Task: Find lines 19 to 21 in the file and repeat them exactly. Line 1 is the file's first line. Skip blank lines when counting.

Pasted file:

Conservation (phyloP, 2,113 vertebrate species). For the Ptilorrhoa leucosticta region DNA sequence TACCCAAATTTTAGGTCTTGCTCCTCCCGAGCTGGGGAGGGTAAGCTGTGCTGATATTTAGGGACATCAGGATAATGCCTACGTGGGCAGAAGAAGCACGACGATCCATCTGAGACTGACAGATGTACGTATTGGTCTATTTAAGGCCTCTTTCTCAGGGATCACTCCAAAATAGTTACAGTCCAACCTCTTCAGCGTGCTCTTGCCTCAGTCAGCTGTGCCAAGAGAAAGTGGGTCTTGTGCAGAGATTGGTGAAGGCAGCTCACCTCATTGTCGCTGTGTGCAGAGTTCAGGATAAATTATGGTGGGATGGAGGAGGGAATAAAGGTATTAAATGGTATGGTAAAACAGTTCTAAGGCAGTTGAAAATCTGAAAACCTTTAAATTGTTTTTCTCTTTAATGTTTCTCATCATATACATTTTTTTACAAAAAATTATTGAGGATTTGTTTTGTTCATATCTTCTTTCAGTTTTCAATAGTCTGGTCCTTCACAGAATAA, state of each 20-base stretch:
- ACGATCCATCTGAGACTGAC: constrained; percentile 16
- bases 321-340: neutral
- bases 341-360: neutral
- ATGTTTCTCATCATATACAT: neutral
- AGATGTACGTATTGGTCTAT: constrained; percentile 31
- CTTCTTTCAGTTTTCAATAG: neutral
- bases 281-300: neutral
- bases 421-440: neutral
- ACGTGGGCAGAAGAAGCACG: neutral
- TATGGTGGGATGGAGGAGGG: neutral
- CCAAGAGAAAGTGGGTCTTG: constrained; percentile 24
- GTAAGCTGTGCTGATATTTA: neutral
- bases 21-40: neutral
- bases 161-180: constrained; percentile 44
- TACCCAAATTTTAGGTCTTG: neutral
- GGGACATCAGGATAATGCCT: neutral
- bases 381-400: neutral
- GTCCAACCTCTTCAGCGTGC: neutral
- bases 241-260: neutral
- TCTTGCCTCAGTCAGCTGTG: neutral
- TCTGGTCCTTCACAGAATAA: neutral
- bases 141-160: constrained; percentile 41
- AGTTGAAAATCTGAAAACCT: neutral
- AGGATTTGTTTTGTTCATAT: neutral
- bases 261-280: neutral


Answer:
- GTCCAACCTCTTCAGCGTGC: neutral
- bases 241-260: neutral
- TCTTGCCTCAGTCAGCTGTG: neutral